As I said before, your using Carnot efficiency on a scale of absolute zero. Its nonsensical.

We are talking about an engine running on ambient heat. "Free" heat all around us in the air. A virtually unlimited supply that is renewed on a daily basis by the sun and will never run out until the sun itself burns out.

Lets take a "real world" example. Not really "REAL" just using real numbers in a hypothetical situation.

Lets say I build an experimental engine that runs on hot air and it works.

I set up hot air solar panels to help concentrate the heat for the engine. I even set up a heat pump along with the solar panels to add more heat on cloudy days.

The engine takes off. It draws in hot air and blows out cold air and generates electricity. I even set up duct work to use the cold air from the engine to air condition my house.

Day after day goes by and it keeps running day and night. I notice that the heat pump is redundant as it never goes on. It wasn't needed.

I'm sitting pretty. All the free energy I can use.

One day the wind blows my solar collector over. I didn't even notice because the engine kept running just the same without it. Still producing electricity. But now the air conditioning is way too cold.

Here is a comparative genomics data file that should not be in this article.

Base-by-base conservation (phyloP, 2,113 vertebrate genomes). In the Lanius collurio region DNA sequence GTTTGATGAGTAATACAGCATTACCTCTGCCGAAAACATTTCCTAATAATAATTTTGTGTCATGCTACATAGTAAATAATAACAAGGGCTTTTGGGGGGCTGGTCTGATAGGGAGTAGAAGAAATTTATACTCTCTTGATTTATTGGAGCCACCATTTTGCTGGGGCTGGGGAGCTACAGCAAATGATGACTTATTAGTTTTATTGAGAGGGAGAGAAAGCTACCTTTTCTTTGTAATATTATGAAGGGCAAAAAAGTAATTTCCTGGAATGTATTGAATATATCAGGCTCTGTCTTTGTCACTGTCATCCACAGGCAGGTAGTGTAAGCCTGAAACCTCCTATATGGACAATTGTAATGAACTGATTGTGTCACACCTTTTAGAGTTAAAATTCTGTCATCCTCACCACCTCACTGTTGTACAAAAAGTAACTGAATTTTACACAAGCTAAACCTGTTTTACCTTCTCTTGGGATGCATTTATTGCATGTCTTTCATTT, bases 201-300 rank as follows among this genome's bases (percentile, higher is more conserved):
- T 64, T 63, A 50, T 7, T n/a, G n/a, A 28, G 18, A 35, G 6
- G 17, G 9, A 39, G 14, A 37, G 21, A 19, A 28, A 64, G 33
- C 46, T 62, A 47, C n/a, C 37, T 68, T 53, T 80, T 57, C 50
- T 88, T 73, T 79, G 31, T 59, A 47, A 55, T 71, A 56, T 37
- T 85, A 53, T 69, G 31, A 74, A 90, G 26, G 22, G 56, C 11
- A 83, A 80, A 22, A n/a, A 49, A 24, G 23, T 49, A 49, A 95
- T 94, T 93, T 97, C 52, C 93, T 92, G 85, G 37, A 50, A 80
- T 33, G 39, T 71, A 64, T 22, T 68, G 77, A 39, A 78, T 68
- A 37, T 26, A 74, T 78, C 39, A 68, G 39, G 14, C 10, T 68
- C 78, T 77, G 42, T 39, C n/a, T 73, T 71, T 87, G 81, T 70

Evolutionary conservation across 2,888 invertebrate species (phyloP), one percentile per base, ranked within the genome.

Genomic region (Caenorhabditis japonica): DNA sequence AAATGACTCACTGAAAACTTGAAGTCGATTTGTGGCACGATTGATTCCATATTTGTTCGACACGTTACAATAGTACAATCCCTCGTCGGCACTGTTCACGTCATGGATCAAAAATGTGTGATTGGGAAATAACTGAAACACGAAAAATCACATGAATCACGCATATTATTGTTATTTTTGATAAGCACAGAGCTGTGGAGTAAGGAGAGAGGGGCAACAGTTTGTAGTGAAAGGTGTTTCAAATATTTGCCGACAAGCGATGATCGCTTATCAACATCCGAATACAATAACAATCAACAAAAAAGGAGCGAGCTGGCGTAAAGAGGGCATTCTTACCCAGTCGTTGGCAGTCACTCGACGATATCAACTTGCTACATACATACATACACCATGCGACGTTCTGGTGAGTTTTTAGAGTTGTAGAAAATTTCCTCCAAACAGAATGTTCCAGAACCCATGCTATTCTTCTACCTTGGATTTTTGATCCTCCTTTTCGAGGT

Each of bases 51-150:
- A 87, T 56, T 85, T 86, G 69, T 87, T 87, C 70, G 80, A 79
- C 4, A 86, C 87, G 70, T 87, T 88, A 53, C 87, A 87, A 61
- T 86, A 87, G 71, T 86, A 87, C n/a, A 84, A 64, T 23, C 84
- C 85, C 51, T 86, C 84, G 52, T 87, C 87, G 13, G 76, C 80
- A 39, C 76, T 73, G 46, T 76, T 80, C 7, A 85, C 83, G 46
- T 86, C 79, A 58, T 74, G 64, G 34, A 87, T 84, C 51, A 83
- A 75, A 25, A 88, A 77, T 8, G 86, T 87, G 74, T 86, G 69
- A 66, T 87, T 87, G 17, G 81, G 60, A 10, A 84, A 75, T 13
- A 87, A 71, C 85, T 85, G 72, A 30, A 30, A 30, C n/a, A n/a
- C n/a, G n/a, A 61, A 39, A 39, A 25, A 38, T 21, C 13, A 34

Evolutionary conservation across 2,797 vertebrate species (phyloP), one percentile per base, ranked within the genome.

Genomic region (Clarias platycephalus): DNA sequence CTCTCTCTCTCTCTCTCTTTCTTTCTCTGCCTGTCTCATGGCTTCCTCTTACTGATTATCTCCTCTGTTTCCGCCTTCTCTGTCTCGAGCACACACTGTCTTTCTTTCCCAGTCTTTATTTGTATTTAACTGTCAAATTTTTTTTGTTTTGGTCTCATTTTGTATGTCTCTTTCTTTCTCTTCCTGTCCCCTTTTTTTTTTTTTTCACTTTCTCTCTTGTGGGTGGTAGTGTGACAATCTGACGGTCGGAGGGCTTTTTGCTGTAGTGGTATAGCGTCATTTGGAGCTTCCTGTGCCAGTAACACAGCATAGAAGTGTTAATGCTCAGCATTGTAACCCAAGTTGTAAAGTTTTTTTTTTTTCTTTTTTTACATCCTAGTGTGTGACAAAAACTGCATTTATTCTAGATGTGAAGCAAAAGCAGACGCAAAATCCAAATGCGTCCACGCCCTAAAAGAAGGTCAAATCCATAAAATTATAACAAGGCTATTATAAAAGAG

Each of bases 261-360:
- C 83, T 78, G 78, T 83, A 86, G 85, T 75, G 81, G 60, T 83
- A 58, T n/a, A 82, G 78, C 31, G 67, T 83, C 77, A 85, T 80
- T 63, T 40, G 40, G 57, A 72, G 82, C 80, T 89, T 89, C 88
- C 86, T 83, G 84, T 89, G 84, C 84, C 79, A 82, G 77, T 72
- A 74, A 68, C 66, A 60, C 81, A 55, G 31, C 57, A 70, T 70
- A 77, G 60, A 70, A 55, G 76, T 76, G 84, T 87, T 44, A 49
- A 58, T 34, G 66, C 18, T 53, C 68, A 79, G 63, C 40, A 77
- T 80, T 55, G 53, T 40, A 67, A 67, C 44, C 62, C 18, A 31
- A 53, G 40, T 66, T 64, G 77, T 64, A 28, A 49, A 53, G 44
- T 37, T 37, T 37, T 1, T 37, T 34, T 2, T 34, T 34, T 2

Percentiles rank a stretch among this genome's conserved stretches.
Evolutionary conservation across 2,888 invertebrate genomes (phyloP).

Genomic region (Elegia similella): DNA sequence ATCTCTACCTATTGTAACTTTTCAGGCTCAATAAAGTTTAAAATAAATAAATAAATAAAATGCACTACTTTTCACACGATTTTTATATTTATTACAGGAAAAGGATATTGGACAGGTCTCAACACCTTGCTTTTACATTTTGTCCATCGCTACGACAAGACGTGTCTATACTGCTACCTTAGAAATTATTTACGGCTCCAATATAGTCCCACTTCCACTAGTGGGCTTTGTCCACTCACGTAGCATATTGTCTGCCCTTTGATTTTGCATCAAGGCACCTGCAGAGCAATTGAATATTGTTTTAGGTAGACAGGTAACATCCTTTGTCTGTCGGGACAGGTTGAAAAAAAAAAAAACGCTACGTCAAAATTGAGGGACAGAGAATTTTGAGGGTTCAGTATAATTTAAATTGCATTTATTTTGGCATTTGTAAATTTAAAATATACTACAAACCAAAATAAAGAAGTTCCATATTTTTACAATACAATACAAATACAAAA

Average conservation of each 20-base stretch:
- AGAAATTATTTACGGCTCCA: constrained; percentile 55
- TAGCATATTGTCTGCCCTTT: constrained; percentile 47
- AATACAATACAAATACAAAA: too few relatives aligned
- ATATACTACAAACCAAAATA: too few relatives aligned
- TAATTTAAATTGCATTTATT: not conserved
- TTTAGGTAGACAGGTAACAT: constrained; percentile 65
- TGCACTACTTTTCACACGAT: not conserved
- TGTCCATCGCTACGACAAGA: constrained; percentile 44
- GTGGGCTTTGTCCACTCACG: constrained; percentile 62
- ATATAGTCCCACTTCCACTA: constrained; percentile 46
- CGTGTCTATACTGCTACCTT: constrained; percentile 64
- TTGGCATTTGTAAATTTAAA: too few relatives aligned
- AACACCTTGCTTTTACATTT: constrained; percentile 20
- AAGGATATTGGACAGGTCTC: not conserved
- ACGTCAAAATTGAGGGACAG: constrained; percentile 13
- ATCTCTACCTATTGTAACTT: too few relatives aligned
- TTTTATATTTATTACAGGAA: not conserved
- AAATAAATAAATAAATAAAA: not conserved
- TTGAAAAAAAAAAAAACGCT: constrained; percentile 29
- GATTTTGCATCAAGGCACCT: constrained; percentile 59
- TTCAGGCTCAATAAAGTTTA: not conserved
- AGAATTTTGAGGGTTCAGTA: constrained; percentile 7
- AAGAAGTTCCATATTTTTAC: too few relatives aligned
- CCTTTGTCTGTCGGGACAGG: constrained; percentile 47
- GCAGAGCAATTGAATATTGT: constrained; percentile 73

Earlier I measured the heat in the solar panels at an average of 200 degrees Fahrenheit.

The engine was always utilizing 100% of all the heat the solar panels could produce and sometimes then some. Exhausting cold air into the house at a comfortable 60 degree Fahrenheit, even on balmy summer days.

Now with the solar panels destroyed I take new measurements. The engine is now drawing in 60 degree Fahrenheit ambient air directly. I'm shocked to see that the exhaust is now negative 30 degrees Fahrenheit. Thirty degrees below zero! No wonder the house was getting so damn cold.